CD209 antigen (C-type lectin domain family 4 member L) (Dendritic cell-specific ICAM-3-grabbing non-integrin 1) (DC-SIGN) (DC-SIGN1) [CLEC4L]
Aging and chronic condition increase the incidence of dengue virus (DENV) infection, generally through a mechanism involving immunosenescence; however, the alternative effects of cellular senescence, which alters cell susceptibility to viral infection, remain unknown. Human monocytic THP-1 cells (ATCC TIB-202) treated with D-galactose to induce cellular senescence were susceptible to DENV infection. These senescent cells showed increased viral entry/binding, gene/protein expression, and dsRNA replication. The use of a replicon system showed that pharmacologically induced senescence did not enhance the effects on viral protein translation. By examining viral receptor expression, we found increased expression of CD209 (DC-SIGN) in the senescent cells. Interleukin (IL)-10 was aberrantly produced at high levels by the senescent cells, and the expression of the DENV receptor DC-SIGN was increased in these senescent cells, partially via IL-10-mediated regulation of the JAK2-STAT3 signaling pathway. The results demonstrate that a senescent phenotype facilitates DENV infection, probably by increasing DC-SIGN expression.
- dengue virus
Host-bacterial interactions at mucosal surfaces require recognition of the bacteria by host cells enabling targeted responses to maintain tissue homeostasis. It is now well recognized that an array of host-derived pattern recognition receptors (PRRs), both cell-bound and soluble, are critical to innate immune engagement of microbes via microbial-associated molecular patterns (MAMP). This report describes the use of a nonhuman primate model to evaluate changes in the expression of these sensing molecules related to aging in healthy gingival tissues. Macaca mulatta aged 3-24 years were evaluated clinically and gingival tissues obtained, RNA isolated and microarray analysis conducted for gene expression of the sensing pattern recognition receptors (PRRs). The results demonstrated increased expression of various PRRs in healthy aging gingiva including extracellular (CD14, CD209, CLEC4E, TLR4), intracellular (NAIP, IFIH1, DAI) and soluble (PTX4, SAA1) PRRs. Selected PRRs were also correlated with both bleeding on probing (BOP) and pocket depth (PD) in the animals. These findings suggest that aged animals express altered levels of various PRRs that could affect the ability of the tissues to interact effectively with the juxtaposed microbial ecology, presumably contributing to an enhanced risk of periodontitis even in clinically healthy oral mucosal tissues with aging.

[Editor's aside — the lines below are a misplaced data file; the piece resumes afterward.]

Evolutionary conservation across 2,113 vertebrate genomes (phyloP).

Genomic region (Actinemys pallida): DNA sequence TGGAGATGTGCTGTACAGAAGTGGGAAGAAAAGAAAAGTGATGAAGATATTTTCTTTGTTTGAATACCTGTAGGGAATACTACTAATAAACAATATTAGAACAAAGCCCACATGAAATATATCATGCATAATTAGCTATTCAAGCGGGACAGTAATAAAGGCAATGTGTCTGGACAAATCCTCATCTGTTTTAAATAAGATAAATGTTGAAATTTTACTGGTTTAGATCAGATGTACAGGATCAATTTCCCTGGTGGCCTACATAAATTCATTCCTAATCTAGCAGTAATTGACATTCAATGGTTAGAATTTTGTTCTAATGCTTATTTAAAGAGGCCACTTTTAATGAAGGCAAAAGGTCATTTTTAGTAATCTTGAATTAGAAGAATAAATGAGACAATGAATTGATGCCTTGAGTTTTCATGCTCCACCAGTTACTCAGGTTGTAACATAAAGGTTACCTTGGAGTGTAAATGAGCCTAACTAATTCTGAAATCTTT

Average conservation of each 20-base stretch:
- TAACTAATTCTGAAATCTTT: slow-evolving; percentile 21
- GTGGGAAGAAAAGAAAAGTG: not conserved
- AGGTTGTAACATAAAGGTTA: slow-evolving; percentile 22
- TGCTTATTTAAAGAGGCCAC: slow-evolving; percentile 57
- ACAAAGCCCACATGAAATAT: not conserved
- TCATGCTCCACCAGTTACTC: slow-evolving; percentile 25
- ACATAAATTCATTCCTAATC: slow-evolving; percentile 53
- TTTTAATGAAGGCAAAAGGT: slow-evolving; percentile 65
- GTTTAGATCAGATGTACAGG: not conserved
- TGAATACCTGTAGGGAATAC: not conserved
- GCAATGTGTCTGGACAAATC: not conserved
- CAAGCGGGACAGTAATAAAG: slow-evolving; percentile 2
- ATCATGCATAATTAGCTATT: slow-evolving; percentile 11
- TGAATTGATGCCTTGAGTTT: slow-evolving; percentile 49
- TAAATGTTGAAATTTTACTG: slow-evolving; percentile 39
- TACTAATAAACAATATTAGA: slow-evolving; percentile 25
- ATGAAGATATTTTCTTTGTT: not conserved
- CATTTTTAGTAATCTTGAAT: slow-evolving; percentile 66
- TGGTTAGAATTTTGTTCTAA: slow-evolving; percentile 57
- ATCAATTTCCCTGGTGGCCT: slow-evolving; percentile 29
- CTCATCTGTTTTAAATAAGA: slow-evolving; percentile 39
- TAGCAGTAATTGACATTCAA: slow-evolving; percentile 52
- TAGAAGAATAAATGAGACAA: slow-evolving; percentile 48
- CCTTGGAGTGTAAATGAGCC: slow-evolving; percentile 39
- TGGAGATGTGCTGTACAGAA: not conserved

- Host-Pathogen Interactions
- Macaca mulatta
- Microarray Analysis
- Models, Animal
- Mouth Mucosa
- Pathogen-Associated Molecular Pattern Molecules
- Receptors, Pattern Recognition
- Microbial sensing
- Nonhuman primates
- Oral mucosa
- Pattern recognition receptors
The present study was undertaken to identify dendritic cells (DCs) in the ileum and rectum of lambs and adult sheep. The distribution of these cells in four different intestinal compartments, i.e. lamina propria, lymphoid follicles, domes and interfollicular areas was assessed, and the presence of these cells in lambs and adult sheep was compared. Specimens were examined by using a number of potential DC markers (CD11c, CD205, MHC class II (MHCII), CD1b and CD209) in immunohistochemical and multicolour immunofluorescent procedures. The ovine ileal and rectal mucosa contain many CD11c /CD205 cells with a dendritic morphology, and the majority of these cells co-expressed MHCII. These double-positive cells were also labelled with the CD209 antibody in the lamina propria and interfollicular regions. Only very few cells expressed CD1b. In conclusion, a major DC population in ileum and rectum of sheep co-expressed the CD11c, CD205 and MHCII molecules. The CD209 antibody appeared to be a novel marker for a subpopulation of ovine intestinal DCs.
- Antigens, CD
- Dendritic Cells
- Intestinal Mucosa
- Lymph Nodes